It was a few days after the funeral that I found this very same verse on a card she had kept in her jewelry box. She was the epitome of this verse; as a daughter, sister, wife, mother, grandmother, aunt, and friend. She was intelligent, witty, funny, and always loving and kind to anyone she met. This was one mother's love - my mother's love - and on this day, I just want to say: "I love you mom and miss you terribly," and want you to know you'll be in my heart forever and ever.

I'll be seeing you.....Your "bestest" daughter.....Lil

URGENT MESSAGE TO ALL WOMEN: Your Support of President Obama WILL Protect Women's Health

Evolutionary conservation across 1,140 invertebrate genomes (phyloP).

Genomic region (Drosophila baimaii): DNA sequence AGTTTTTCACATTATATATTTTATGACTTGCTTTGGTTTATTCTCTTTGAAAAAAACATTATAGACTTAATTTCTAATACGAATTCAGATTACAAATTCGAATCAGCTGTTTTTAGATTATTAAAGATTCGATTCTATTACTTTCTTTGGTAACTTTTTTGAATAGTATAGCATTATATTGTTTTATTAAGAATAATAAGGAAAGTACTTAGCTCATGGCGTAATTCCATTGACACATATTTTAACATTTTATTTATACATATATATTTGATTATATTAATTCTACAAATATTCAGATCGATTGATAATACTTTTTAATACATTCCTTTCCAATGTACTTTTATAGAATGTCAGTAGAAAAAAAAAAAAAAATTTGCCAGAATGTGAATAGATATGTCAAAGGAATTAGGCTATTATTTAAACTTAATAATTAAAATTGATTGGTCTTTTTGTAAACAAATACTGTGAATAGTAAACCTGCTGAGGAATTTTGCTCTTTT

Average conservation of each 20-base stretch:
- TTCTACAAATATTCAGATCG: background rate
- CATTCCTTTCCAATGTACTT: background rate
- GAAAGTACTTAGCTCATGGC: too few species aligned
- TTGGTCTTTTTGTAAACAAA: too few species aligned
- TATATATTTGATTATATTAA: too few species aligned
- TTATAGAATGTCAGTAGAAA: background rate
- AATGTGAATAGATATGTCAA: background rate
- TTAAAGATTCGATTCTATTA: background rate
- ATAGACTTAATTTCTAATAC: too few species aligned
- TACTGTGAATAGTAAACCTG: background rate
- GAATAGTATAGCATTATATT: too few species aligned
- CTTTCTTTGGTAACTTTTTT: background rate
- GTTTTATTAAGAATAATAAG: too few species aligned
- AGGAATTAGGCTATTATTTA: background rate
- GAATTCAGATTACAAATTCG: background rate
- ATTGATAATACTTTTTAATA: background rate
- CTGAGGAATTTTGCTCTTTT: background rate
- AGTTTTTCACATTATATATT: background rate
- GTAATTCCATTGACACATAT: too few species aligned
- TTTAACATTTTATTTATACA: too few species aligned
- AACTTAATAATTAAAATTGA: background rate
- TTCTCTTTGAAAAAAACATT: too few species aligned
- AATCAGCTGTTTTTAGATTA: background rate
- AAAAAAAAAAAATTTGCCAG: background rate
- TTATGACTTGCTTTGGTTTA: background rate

Regardless of whether you are pro-choice or pro-life, the continued support of President Obama will allow you to continue to make choices concerning your health. Let's be clear; since the 2010 elections wherein Tea Party Republicans were elected to Congress, there have been over 40 bills passed that directly relate to women's health issues. Most of them are centered around abortion rights. Moreover, Paul Ryan introduced the "personhood" bill (which Romney also supports) that is meant to give, immediately upon conception, 14th amendment rights to a fertilized egg. This means that if, for any reason, a woman chooses to have an abortion, this would be a criminal act. In addition, Congress has passed bills regarding contraception and the limitation thereof. The Republicans said they would defund Planned Parenthood (and they are beginning to); would choose a Supreme Court Justice that would overturn Roe vs. Wade; and would repeal The Affordable Care Act.

Do you really want to go back and re-litigate women's rights all over again?